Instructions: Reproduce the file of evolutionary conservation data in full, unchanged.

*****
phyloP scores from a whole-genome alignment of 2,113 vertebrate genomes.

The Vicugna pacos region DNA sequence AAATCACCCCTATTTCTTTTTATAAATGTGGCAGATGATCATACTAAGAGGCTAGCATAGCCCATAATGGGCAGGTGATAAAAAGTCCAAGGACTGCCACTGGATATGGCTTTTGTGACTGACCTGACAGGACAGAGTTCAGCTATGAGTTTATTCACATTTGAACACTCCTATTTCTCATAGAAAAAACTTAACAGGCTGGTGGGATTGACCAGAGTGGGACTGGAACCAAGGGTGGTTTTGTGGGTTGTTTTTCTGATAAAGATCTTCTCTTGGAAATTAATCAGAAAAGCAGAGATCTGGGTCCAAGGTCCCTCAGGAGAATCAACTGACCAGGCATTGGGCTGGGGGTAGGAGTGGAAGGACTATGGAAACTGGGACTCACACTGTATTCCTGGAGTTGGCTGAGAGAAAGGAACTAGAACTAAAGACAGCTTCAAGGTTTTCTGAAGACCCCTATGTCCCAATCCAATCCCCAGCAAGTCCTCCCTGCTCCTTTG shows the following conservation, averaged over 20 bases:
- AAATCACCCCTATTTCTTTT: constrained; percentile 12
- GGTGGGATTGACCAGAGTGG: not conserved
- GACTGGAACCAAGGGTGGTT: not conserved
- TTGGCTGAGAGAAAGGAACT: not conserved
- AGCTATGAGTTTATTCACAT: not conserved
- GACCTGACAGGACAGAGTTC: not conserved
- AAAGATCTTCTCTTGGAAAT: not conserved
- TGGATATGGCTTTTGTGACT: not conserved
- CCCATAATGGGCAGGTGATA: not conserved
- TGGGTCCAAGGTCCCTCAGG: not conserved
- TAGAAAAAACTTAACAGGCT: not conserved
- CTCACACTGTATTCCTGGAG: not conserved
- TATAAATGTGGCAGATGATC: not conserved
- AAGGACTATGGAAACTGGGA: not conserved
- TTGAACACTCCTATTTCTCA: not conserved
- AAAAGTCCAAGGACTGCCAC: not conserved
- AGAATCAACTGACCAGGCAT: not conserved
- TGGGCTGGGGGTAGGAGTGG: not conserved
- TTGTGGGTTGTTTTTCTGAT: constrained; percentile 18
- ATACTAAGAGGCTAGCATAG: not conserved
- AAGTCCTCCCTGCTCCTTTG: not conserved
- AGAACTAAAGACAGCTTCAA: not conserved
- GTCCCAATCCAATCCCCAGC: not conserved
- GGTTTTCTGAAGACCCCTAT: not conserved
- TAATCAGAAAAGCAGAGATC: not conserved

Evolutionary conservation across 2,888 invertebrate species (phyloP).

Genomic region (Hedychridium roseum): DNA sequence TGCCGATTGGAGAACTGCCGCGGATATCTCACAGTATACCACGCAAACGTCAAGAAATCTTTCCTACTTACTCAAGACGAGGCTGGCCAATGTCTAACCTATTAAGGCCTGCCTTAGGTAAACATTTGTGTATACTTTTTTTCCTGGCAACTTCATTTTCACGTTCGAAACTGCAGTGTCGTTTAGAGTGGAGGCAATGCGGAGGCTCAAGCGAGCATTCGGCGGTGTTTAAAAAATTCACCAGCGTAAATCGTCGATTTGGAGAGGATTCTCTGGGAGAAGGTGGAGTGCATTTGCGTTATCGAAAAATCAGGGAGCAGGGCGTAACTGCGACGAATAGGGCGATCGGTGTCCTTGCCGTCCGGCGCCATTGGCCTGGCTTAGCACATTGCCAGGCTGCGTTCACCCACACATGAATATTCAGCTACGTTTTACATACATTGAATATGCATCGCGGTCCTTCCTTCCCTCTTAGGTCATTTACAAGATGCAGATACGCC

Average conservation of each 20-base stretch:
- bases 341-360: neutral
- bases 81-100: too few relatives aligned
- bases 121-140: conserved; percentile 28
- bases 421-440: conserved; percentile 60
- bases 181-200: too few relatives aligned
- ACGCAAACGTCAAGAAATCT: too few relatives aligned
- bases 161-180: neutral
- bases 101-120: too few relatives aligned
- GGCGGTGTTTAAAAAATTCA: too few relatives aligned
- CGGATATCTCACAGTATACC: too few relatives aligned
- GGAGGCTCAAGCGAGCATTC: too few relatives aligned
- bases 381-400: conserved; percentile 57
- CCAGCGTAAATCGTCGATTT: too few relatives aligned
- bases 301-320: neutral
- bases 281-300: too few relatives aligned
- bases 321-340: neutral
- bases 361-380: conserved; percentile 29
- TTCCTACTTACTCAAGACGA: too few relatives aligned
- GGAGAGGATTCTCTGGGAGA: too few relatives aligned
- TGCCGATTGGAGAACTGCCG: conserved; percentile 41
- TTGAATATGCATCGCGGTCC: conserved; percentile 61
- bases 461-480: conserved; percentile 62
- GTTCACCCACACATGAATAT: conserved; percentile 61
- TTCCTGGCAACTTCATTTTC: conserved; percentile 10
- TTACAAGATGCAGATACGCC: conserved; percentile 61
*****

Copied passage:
phyloP scores from a whole-genome alignment of 2,113 vertebrate genomes.

The Vicugna pacos region DNA sequence AAATCACCCCTATTTCTTTTTATAAATGTGGCAGATGATCATACTAAGAGGCTAGCATAGCCCATAATGGGCAGGTGATAAAAAGTCCAAGGACTGCCACTGGATATGGCTTTTGTGACTGACCTGACAGGACAGAGTTCAGCTATGAGTTTATTCACATTTGAACACTCCTATTTCTCATAGAAAAAACTTAACAGGCTGGTGGGATTGACCAGAGTGGGACTGGAACCAAGGGTGGTTTTGTGGGTTGTTTTTCTGATAAAGATCTTCTCTTGGAAATTAATCAGAAAAGCAGAGATCTGGGTCCAAGGTCCCTCAGGAGAATCAACTGACCAGGCATTGGGCTGGGGGTAGGAGTGGAAGGACTATGGAAACTGGGACTCACACTGTATTCCTGGAGTTGGCTGAGAGAAAGGAACTAGAACTAAAGACAGCTTCAAGGTTTTCTGAAGACCCCTATGTCCCAATCCAATCCCCAGCAAGTCCTCCCTGCTCCTTTG shows the following conservation, averaged over 20 bases:
- AAATCACCCCTATTTCTTTT: constrained; percentile 12
- GGTGGGATTGACCAGAGTGG: not conserved
- GACTGGAACCAAGGGTGGTT: not conserved
- TTGGCTGAGAGAAAGGAACT: not conserved
- AGCTATGAGTTTATTCACAT: not conserved
- GACCTGACAGGACAGAGTTC: not conserved
- AAAGATCTTCTCTTGGAAAT: not conserved
- TGGATATGGCTTTTGTGACT: not conserved
- CCCATAATGGGCAGGTGATA: not conserved
- TGGGTCCAAGGTCCCTCAGG: not conserved
- TAGAAAAAACTTAACAGGCT: not conserved
- CTCACACTGTATTCCTGGAG: not conserved
- TATAAATGTGGCAGATGATC: not conserved
- AAGGACTATGGAAACTGGGA: not conserved
- TTGAACACTCCTATTTCTCA: not conserved
- AAAAGTCCAAGGACTGCCAC: not conserved
- AGAATCAACTGACCAGGCAT: not conserved
- TGGGCTGGGGGTAGGAGTGG: not conserved
- TTGTGGGTTGTTTTTCTGAT: constrained; percentile 18
- ATACTAAGAGGCTAGCATAG: not conserved
- AAGTCCTCCCTGCTCCTTTG: not conserved
- AGAACTAAAGACAGCTTCAA: not conserved
- GTCCCAATCCAATCCCCAGC: not conserved
- GGTTTTCTGAAGACCCCTAT: not conserved
- TAATCAGAAAAGCAGAGATC: not conserved

Evolutionary conservation across 2,888 invertebrate species (phyloP).

Genomic region (Hedychridium roseum): DNA sequence TGCCGATTGGAGAACTGCCGCGGATATCTCACAGTATACCACGCAAACGTCAAGAAATCTTTCCTACTTACTCAAGACGAGGCTGGCCAATGTCTAACCTATTAAGGCCTGCCTTAGGTAAACATTTGTGTATACTTTTTTTCCTGGCAACTTCATTTTCACGTTCGAAACTGCAGTGTCGTTTAGAGTGGAGGCAATGCGGAGGCTCAAGCGAGCATTCGGCGGTGTTTAAAAAATTCACCAGCGTAAATCGTCGATTTGGAGAGGATTCTCTGGGAGAAGGTGGAGTGCATTTGCGTTATCGAAAAATCAGGGAGCAGGGCGTAACTGCGACGAATAGGGCGATCGGTGTCCTTGCCGTCCGGCGCCATTGGCCTGGCTTAGCACATTGCCAGGCTGCGTTCACCCACACATGAATATTCAGCTACGTTTTACATACATTGAATATGCATCGCGGTCCTTCCTTCCCTCTTAGGTCATTTACAAGATGCAGATACGCC

Average conservation of each 20-base stretch:
- bases 341-360: neutral
- bases 81-100: too few relatives aligned
- bases 121-140: conserved; percentile 28
- bases 421-440: conserved; percentile 60
- bases 181-200: too few relatives aligned
- ACGCAAACGTCAAGAAATCT: too few relatives aligned
- bases 161-180: neutral
- bases 101-120: too few relatives aligned
- GGCGGTGTTTAAAAAATTCA: too few relatives aligned
- CGGATATCTCACAGTATACC: too few relatives aligned
- GGAGGCTCAAGCGAGCATTC: too few relatives aligned
- bases 381-400: conserved; percentile 57
- CCAGCGTAAATCGTCGATTT: too few relatives aligned
- bases 301-320: neutral
- bases 281-300: too few relatives aligned
- bases 321-340: neutral
- bases 361-380: conserved; percentile 29
- TTCCTACTTACTCAAGACGA: too few relatives aligned
- GGAGAGGATTCTCTGGGAGA: too few relatives aligned
- TGCCGATTGGAGAACTGCCG: conserved; percentile 41
- TTGAATATGCATCGCGGTCC: conserved; percentile 61
- bases 461-480: conserved; percentile 62
- GTTCACCCACACATGAATAT: conserved; percentile 61
- TTCCTGGCAACTTCATTTTC: conserved; percentile 10
- TTACAAGATGCAGATACGCC: conserved; percentile 61